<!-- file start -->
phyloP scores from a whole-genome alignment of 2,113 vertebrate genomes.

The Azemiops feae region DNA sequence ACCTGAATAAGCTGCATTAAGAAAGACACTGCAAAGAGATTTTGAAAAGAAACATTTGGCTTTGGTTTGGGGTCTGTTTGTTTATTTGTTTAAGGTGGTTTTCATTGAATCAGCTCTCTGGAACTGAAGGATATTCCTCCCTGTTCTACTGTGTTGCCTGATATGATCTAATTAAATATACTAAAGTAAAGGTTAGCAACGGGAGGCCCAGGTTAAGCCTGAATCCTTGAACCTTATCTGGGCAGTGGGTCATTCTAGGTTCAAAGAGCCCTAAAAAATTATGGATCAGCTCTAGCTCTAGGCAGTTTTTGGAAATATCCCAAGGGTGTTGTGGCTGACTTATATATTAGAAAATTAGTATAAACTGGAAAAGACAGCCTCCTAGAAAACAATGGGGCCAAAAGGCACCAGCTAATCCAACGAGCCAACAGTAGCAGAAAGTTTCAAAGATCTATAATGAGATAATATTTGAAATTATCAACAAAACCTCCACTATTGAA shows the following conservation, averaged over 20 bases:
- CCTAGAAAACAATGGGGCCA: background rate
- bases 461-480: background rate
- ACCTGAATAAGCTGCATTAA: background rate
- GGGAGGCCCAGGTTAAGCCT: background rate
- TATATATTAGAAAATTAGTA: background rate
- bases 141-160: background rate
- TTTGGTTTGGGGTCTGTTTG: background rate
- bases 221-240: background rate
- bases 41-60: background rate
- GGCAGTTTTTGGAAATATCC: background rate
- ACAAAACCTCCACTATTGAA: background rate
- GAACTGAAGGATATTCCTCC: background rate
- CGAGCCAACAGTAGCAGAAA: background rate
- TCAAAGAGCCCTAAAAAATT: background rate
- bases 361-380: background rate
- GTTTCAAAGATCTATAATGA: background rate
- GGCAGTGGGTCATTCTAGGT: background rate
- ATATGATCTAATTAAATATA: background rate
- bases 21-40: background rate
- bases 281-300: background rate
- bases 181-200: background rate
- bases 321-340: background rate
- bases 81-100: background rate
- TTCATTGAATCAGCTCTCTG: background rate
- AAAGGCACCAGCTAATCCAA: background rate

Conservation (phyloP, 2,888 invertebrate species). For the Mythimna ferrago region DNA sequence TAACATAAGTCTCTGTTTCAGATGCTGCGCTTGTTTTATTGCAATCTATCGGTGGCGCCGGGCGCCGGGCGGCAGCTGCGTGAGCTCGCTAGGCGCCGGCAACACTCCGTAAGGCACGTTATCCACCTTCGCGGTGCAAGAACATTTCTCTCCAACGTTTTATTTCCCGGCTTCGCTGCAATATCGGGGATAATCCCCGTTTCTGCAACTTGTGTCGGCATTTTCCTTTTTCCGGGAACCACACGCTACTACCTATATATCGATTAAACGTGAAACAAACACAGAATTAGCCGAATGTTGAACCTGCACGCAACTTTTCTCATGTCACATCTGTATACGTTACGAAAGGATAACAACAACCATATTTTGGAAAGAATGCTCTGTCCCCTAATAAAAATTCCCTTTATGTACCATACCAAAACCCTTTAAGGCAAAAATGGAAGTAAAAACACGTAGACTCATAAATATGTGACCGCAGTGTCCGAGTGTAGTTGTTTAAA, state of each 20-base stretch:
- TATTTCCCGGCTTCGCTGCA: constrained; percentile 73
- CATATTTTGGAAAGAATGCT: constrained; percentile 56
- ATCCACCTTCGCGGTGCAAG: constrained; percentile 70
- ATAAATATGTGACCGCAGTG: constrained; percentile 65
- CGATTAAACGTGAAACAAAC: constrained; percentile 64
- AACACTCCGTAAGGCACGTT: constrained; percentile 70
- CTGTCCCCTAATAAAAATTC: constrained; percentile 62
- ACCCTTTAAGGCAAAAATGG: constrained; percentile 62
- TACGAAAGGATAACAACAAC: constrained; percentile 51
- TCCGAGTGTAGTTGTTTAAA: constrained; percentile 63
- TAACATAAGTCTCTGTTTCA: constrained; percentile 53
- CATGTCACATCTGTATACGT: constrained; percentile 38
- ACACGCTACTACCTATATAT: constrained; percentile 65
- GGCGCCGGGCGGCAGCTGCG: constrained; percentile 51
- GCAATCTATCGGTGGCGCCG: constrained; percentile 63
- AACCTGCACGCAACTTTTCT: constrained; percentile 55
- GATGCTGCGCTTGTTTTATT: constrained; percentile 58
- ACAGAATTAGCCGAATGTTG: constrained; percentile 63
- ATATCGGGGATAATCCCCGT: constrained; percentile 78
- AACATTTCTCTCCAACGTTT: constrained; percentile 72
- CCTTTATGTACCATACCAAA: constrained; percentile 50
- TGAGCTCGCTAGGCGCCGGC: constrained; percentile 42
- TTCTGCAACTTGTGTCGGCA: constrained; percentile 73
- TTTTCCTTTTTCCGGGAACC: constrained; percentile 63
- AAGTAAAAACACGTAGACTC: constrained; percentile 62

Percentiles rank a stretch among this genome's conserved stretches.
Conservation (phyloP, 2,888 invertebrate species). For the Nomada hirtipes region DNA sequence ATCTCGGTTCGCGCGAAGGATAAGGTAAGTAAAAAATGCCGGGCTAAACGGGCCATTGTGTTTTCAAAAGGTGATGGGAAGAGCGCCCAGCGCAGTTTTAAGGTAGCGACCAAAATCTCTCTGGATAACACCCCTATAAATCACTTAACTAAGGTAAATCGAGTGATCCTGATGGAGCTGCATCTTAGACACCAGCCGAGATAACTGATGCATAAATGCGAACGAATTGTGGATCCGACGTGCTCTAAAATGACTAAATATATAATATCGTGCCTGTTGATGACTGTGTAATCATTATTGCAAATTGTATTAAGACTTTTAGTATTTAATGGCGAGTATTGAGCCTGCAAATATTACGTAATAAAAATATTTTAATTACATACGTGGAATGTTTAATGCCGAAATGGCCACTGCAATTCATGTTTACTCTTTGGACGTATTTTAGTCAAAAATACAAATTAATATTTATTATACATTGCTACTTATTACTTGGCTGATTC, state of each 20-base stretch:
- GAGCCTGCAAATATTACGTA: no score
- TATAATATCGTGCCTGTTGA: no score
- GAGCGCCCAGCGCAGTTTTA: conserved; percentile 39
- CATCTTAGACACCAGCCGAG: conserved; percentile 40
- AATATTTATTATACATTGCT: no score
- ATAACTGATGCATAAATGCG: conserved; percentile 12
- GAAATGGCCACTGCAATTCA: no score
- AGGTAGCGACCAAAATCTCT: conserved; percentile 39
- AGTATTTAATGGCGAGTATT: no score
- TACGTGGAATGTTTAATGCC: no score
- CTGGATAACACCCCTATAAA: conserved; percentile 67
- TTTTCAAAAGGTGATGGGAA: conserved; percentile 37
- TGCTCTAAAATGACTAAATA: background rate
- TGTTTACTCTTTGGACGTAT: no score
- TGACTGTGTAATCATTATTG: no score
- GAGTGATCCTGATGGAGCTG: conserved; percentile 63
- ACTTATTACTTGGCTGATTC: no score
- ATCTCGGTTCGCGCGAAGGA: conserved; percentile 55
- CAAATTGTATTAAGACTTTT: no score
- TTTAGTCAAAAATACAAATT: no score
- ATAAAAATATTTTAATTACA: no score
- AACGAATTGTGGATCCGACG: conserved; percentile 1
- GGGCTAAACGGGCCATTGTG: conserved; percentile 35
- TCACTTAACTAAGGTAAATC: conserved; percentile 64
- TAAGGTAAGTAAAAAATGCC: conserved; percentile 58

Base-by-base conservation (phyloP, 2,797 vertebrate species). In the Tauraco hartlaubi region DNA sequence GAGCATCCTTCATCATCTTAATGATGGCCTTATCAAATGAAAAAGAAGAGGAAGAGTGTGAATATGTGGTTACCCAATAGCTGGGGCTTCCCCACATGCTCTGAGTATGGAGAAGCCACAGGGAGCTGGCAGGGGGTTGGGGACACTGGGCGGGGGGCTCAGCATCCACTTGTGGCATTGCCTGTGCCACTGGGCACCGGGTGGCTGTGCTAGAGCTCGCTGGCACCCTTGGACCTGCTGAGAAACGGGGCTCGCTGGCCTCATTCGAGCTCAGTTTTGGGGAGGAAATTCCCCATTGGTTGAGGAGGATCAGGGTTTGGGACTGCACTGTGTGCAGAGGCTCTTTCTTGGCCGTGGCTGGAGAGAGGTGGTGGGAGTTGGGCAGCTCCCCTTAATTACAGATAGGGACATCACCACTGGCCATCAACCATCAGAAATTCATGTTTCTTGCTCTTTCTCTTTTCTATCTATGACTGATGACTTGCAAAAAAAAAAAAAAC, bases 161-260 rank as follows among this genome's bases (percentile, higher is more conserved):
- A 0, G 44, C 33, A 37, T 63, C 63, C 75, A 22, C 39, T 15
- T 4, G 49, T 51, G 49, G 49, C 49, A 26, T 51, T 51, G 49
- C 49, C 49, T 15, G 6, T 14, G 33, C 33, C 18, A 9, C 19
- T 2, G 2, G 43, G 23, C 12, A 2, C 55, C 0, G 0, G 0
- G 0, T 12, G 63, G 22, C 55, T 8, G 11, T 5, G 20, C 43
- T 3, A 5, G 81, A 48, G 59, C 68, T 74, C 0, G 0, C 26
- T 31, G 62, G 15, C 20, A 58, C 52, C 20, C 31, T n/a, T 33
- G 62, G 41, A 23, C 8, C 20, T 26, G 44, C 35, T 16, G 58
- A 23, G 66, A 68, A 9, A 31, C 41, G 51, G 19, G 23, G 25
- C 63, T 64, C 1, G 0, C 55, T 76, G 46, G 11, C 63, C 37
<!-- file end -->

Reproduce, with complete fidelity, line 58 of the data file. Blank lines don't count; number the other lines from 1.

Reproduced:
- GAGCGCCCAGCGCAGTTTTA: conserved; percentile 39